He then bummed rides all the way to the 2nd Ranger Battalion in France. Rudder “greeted [him] with a big hug and was as happy to see [him] as [Rudder] could possibly be. He said he wanted to talk to [Edlin] before deciding what [they] were going to do [about reorganizing Edlin’s company]. He talked to [Edlin] as an equal. He asked [Edlin] to help him make a decision. It was inconceivable to [Edlin], but he took the advice of a young, 22- year- old lieutenant.”

Later in Le Conquet, France, Lt. Edlin led a 4-man patrol that resulted in the peaceful surrender of 814 German soldiers. While extremely pleased, Rudder emotionally reprimanded Lt. Edlin for risking his life. Lt. Edlin responded, “‘Colonel, what would you have done if you were in my position?’ [Rudder] looked at me with big tears running down his cheeks and said ‘I hope I’d have had nerve enough to [pull the grenade’s pin and demand that the German commanding officer, Lt. Col. Furst, surrender or sentence everyone in the bunker to death].’ He hit me on the back and walked away from me. That was the greatest medal I ever got in my whole life.”

For this action, Rudder recommended Lt. Edlin for the Medal of Honor. Lt. Edlin turned down the Medal of Honor and a one-way ticket back to the U.S. to stay with Rudder’s Rangers.


“If you don’t want war again, you had better get busy on the home front to keep it from happening.”

– James “Earl” Rudder

Rudder continued exhibiting the leadership traits that would solidify his legendary status after the war. Rudder collected many powerful friends throughout his life. Often, he made these connections seemingly at random.

However, other leaders recognized Rudder’s forthright eagerness and commitment to solve tough problems honestly. Texas Governor John Connally and U.S. Congressman J.J. Pickle  “just kind of elected Earl to be a politician. He was a natural and we developed him.”


After the war, Rudder would often say “I was saved for a purpose” and “Not Colonel anymore. I’m just plain Earl Rudder.” He humbly accepted civic responsibility thrust upon him, starting with the job as mayor of Brady.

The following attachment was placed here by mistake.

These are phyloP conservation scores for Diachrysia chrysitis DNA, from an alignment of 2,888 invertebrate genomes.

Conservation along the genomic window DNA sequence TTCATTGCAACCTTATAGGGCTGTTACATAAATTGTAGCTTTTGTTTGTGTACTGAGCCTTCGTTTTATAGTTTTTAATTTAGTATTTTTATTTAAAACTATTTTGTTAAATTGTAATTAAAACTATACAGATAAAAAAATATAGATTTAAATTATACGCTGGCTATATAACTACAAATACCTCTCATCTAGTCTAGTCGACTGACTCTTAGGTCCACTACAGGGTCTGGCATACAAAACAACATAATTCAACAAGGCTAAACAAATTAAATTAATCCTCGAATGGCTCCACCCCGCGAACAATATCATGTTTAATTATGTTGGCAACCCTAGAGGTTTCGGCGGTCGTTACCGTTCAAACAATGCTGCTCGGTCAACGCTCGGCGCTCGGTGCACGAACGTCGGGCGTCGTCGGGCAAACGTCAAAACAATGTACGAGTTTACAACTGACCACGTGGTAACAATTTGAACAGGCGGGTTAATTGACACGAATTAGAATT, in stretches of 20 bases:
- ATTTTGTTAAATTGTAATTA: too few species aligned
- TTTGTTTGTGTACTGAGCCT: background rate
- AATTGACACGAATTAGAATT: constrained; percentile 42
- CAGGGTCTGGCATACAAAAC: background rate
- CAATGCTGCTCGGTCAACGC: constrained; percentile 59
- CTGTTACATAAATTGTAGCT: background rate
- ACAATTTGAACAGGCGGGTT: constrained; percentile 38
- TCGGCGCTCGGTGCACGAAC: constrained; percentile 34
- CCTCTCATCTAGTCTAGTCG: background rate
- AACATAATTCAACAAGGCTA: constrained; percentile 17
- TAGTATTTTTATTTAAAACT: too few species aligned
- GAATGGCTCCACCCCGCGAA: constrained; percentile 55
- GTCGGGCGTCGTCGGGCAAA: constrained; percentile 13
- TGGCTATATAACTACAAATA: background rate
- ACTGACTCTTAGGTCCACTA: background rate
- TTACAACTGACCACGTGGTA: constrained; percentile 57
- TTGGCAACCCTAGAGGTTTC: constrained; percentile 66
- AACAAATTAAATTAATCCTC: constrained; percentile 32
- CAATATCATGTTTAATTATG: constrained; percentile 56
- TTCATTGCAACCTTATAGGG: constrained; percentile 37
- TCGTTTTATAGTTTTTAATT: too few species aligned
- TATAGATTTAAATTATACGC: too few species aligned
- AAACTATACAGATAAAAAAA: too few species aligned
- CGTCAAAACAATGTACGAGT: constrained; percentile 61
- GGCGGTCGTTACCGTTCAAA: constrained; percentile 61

Letting his actions speak for him, “he did not seek the job; he merely agreed to put his name on the ballot, and he did not campaign. He did not maneuver for control of groups, and he seldom promoted his personal views except on important public issues.”

Rudder was fully engaged in every single project he worked on,  seeing  them  through  to completion even when he lacked authority. For example, Rudder achieved the “best attendance record of any member on the board [State Board of Public Welfare]” during his term. He drove the three hundred mile round trip from Brady to Austin eighteen times.

The Brady Creek flood control effort exemplifies Rudder’s perseverance and characteristic ability to exert influence without authority. Initiating the project while still Brady’s mayor, Rudder continued working on the project for more than twenty years. By the time the project was finished, Rudder was Texas A&M’s president and his friend, Lyndon B. Johnson, was President of the United States of America.

The Brady Creek flood control effort exemplifies Rudder’s perseverance and characteristic ability to exert influence without authority. Initiating the project while still Brady’s mayor, Rudder continued working on the project for more than twenty years. By the time the project was finished, Rudder was Texas A&M’s president and his friend, Lyndon B. Johnson, was President of the United States of America.

A forward-looking Rudder supported LBJ over Coke Stevenson in the 1948 senatorial race due to LBJ’s worldly experiences and international affairs knowledge.  On his own initiative and expense, Rudder took charge of Senator Johnson’s political organization in his area.